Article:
3 The XXVIII International Baltic Road Conference 3 2 ANALYSIS OF VEHICLE WEIGHING SYSTEMS Over the past decades, there was significant growth of heavy traffic in the U.S. and in Europe, that led to increased problem of overloaded and oversized vehicle control. In order to reduce this problem the development of weigh-in-motion (WIM) technology was initiated. This technology allows to define gross vehicle weight and axle load while the vehicle is in motion (Honefanger et al. 2007). Thus, methods of heavy vehicles weighing currently being used in practice are listed below: Static weighing. This weighing method is commonly-used by road traffic inspection for mobile vehicle weight control on a road and border control officers at border control posts. This method requires a huge amount of time resources and labor working hours, since heavy vehicles are being weighed in their completely stationary position. Despite that, this weighing method is considered to be highly accurate (Jacob, Feypell-de La Beaumelle 2010; Wisnicki, Wolnowska 2011). Low speed weigh-in-motion (LS-WIM). This weighing system is similar to static weighing and due to high accuracy it can be used as a tool for imposing sanctions for delinquents. Vehicles are pointed to the special zone near the road and weighted with LS WIM system while driving at speed 5-15 km/h. Accuracy of this weighing method reaches approx. 3-5 % (Jacob, Feypell-de La Beaumelle 2010). High speed weigh-in-motion (HS-WIM).This kind of WIM systems are based on automated vehicles weighing on traffic at the regular speed. The accuracy of these systems is highly dependent on the sensors quality and installation location (Jacob, Feypell-de La Beaumelle 2010; Urgela, Janotka 2008). This type of systems are widely used in the worldwide for statistical information collection and the preliminary weighing (Klashinsky et al. 2010), when HS-WIM systems weigh the vehicle and, in case of violation, direct it to the weighing area next to the road by using reversible traffic lights or active signs. In this area vehicle are weighed using more accurate method (stationary weighing or LS-WIM) (Sokolov, Sivilevičius 2011). In order to increase vehichles weighing control effectiveness, preparation had started of HS-WIM system s complete automatization and direct enforcement (Van Loo, Jacob 2011). Hence, vehicles are being weighed by the installed sensors in the road surface, while driving at a normal speed. In case of overweight, vehicle is recorded by video surveillance cameras with integrated licence plate recognition. Thus, obtained information is used for direct enforcement. Multi-sensor weigh-in-motion (MS-WIM). One of the limitations of WIM system is its inability to estimate dynamic forces of tyres, which occur due to interaction of vehicle and road surface. MS-WIM system is based on a certain number of sensors installed in the road surface and are consistent with a certain algorithm. Each sensor measures axle loads, which vary depending on time and distance (Jacob, Feypell-de La Beaumelle 2010). Bridge weigh-in-motion (B-WIM). This method is based on bridge strains measurement to evaluate traffic loads of passing vehicles. Data from deflection measurement devices and axes sensors is respectively converted into axle load. The algorithm determines vehicle's weight by comparing it with a theoretical measurement model (Quilligan 2003). Currently there are a number of suppliers offering different kind of sensors for weigh-in-motion system. The most commonly-used weighing sensors are: bending plates, load cells, piezoelectric sensors and piezoquartz sensors (O Brien, Leahy 2011). 3 THEORETHICAL MODEL AND IMPLEMENTATION PRINCIPLES OF THE SYSTEM More effective heavy vehicles weight control could be achieved by implementing high speed weigh-in-motion system in Lithuanian road network. Vehicle will be weighed by the sensors installed in the road surface and in case of fixed overload or other violation vehicle will be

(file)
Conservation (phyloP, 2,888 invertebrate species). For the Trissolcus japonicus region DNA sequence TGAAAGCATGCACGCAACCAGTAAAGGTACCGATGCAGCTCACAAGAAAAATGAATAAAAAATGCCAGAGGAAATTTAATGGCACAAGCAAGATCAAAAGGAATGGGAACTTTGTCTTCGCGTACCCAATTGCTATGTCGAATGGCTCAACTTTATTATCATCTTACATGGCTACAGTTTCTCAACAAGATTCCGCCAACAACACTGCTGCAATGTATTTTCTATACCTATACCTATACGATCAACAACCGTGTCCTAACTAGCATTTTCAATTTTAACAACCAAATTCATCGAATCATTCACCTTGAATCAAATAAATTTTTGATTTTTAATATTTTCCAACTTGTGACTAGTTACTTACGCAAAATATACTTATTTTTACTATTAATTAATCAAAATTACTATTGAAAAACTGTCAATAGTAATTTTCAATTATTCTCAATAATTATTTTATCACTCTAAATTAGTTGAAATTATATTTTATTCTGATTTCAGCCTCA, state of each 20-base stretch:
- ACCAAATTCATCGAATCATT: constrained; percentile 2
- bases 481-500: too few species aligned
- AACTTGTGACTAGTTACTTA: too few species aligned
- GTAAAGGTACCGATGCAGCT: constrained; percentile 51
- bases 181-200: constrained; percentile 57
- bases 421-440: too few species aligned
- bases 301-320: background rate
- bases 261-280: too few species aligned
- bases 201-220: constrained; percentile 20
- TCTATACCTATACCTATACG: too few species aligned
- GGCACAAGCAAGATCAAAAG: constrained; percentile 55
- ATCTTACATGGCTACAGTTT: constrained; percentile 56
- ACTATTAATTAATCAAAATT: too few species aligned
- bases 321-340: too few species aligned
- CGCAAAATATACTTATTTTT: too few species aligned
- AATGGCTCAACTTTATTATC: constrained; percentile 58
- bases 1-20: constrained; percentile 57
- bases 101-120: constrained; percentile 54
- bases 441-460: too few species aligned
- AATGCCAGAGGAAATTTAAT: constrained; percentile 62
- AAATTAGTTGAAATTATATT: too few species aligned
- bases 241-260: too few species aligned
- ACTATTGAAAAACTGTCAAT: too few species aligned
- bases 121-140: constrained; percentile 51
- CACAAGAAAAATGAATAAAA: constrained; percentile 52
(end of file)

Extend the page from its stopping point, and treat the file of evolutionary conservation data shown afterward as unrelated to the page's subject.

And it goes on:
4 4 The XXVIII International Baltic Road Conference recognized by video surveillance cameras with integrated licence plate recognition (Fig. 1). For the most efficient use of WIM systems it should be implemented together with traffic monitoring and violation fixation systems. Additionaly, system would be able to identify vehicles with invalid vehicle technical inspection or compulsory motor third party liability insurance, stolen vehicles, speeding violations, etc. Traffic monitoring and violation fixation devices WIM sensors in the road surface Fig. 1. Traffic monitoring and weigh-in-motion system implementation scheme It is planned that a proper HS-WIM system installation in Lithuanian road network would help to significantly reduce the damage caused by heavy vehicles. Practical benefits of the system can be described by theorethical principles of traffic monitoring and weigh-in-motion system: 1. Prevention of overloaded heavy traffic in the Lithuanian state roads; 2. Identification and control of all vehicles in traffic; 3. Gathering of statistical information; 4. Improvement in road safety; 5. Possibility of a future system supplement with additional ITS systems. A proper installation and effective operating of WIM system requires high accuracy conditions and appropriate selection of sites for system posts. According to the COST 323 recomendations the WIM system should meet A (5) and B+ (7) class requirements. Devices of a certain accuracy classes ensure a measurement of gross vehicle weight and axle loads with no more than 10 % error. According to the COST 323 (Jacob et al. 2002) requirements, such a precision is sufficient for WIM systems to be legally used for enforcement of overweight violations and accurate accumulation of statistical information. Selected sites for weighing equipment may have a significant effect on system accuracy. Dynamic forces distribution in vehicle may vary due to pavement, road geometry parameters and other factors. These dynamic forces affect measurement accuracy. In order to properly select location for weigh-in-motion stations was defined certain criteria that the location should satisfy: